This could be the answer to a question I've been trying to solve most of the day. According to a Gaulp Poll, Teachers are not engaged in their work, and even more, some are Actively disengaged.
Gallup categorizes survey respondents as "engaged," "not engaged" or "actively disengaged" based on their responses to questions about workplace elements with proven links to performance outcomes. Gallup defines engaged teachers as involved with, enthusiastic about and committed to their work. They know the scope of their jobs and constantly look for new and better ways to achieve outcomes. Not engaged teachers may be satisfied with their jobs, but they are not emotionally connected to their workplaces and are unlikely to devote much discretionary effort to their work. Actively disengaged teachers are not only unhappy, but also act out their unhappiness in ways that undermine what their coworkers accomplish.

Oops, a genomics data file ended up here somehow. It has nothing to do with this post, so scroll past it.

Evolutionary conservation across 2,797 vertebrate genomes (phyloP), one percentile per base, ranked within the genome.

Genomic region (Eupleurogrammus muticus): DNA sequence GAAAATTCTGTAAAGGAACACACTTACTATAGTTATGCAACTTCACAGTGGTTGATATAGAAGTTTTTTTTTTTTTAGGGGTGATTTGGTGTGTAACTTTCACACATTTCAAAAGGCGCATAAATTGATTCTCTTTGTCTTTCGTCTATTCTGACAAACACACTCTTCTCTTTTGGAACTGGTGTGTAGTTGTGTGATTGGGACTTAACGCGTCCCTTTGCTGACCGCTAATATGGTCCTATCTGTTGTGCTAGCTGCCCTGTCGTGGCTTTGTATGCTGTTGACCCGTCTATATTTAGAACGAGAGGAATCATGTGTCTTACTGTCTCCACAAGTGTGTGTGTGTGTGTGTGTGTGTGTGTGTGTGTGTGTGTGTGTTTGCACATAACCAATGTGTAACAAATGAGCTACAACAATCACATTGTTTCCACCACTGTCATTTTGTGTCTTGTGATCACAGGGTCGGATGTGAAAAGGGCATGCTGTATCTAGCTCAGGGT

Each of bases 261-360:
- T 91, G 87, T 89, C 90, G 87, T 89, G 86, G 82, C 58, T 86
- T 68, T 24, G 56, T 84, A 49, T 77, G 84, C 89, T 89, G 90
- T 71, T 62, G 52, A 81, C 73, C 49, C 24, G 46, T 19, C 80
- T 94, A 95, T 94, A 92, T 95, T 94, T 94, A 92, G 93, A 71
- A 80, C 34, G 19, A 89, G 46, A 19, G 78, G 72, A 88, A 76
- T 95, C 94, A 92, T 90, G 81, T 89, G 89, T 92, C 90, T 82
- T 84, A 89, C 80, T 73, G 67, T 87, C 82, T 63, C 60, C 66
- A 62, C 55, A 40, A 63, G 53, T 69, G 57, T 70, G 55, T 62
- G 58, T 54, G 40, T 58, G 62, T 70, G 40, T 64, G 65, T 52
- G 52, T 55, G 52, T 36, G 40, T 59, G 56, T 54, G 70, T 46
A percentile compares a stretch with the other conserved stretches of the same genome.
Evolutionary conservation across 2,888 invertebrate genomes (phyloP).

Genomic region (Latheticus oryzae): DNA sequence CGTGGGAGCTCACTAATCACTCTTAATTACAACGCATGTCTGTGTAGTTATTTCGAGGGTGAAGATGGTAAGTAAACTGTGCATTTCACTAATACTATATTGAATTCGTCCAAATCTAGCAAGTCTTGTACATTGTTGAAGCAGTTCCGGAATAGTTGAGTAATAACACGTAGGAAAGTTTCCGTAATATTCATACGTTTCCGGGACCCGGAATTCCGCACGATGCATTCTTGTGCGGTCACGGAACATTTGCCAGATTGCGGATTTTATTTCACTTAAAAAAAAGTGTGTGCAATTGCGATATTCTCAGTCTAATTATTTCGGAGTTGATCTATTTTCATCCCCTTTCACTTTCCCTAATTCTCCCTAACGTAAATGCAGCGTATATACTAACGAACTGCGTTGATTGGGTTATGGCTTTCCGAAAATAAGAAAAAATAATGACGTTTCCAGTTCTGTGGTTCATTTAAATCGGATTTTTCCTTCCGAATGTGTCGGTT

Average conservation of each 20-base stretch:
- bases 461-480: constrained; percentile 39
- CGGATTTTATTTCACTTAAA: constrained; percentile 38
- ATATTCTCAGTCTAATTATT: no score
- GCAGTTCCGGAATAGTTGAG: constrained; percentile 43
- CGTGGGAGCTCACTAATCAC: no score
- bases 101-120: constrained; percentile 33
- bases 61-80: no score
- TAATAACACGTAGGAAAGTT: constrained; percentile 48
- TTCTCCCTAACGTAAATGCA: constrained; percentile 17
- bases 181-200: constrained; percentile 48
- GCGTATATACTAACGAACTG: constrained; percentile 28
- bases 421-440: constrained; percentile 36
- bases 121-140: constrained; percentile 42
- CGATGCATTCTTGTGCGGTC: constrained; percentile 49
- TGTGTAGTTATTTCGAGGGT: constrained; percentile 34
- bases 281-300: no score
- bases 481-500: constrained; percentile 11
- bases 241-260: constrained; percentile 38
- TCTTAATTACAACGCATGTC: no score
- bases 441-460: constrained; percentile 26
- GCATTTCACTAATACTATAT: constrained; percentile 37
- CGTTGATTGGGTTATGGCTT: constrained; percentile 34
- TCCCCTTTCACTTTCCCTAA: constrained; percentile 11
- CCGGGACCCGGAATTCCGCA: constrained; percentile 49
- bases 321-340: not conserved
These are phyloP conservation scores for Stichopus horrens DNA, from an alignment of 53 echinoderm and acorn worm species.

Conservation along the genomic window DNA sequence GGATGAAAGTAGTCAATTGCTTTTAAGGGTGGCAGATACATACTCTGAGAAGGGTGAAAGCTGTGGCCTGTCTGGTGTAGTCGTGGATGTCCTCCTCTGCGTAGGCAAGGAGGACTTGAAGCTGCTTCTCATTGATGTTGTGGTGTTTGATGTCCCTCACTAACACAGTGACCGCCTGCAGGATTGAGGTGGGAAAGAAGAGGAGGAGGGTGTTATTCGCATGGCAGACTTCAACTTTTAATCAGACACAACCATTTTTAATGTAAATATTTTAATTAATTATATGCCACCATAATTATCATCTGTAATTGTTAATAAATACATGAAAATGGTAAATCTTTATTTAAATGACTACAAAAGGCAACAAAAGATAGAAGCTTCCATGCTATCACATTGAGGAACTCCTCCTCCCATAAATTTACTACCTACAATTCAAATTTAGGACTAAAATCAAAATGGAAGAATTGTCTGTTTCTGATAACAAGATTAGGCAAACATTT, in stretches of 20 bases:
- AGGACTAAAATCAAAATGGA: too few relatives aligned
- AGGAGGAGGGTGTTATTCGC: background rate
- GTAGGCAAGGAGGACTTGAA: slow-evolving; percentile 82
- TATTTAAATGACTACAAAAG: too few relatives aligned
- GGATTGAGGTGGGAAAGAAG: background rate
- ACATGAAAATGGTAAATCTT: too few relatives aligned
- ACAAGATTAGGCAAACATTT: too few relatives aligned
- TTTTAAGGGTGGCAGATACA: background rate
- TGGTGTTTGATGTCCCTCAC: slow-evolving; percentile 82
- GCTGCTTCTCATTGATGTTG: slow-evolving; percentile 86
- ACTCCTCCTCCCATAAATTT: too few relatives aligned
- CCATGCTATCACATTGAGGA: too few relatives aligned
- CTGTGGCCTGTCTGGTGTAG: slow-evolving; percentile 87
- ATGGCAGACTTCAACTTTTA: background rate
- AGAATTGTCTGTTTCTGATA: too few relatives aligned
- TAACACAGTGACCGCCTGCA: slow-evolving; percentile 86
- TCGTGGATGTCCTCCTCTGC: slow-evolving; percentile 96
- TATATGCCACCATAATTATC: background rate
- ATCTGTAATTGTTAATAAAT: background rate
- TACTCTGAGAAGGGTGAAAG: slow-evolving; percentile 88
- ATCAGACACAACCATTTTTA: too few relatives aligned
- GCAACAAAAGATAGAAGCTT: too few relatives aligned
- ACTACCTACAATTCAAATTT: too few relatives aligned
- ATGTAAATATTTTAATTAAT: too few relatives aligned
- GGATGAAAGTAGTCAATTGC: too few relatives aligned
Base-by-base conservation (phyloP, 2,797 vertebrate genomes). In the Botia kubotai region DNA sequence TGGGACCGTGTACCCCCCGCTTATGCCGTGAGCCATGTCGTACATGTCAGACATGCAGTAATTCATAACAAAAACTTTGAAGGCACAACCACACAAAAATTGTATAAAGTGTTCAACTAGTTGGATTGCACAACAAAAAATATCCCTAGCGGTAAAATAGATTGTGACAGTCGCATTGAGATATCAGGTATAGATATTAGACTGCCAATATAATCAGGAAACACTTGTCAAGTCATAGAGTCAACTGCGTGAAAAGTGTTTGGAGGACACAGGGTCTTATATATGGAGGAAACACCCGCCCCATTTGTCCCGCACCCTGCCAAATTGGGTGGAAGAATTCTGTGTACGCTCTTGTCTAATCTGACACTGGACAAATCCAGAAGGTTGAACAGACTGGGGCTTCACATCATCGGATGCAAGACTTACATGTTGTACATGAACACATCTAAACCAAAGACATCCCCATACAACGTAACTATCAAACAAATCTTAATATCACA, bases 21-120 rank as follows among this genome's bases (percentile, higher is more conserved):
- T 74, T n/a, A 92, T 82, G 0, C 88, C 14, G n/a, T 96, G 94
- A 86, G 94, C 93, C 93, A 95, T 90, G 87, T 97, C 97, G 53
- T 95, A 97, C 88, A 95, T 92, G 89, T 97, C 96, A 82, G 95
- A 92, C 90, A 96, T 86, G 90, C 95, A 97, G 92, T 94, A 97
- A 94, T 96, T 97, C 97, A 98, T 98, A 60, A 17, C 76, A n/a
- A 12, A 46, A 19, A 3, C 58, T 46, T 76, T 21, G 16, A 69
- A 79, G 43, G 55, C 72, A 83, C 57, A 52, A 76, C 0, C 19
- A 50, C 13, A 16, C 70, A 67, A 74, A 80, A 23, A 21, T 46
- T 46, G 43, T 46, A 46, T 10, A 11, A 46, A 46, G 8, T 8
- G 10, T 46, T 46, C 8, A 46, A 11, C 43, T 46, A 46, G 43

- Just 30% of U.S. teachers are engaged in their work
- Actively disengaged teachers average twice as many absences
This article is the first in a series exploring employee engagement among U.S. teachers as measured by Gallup Daily tracking.
WASHINGTON, D.C. -- In the U.S., K-12 schoolteachers who are "not engaged" or are "actively disengaged" at work miss an estimated 2.3 million more workdays than teachers who are "engaged" in their jobs.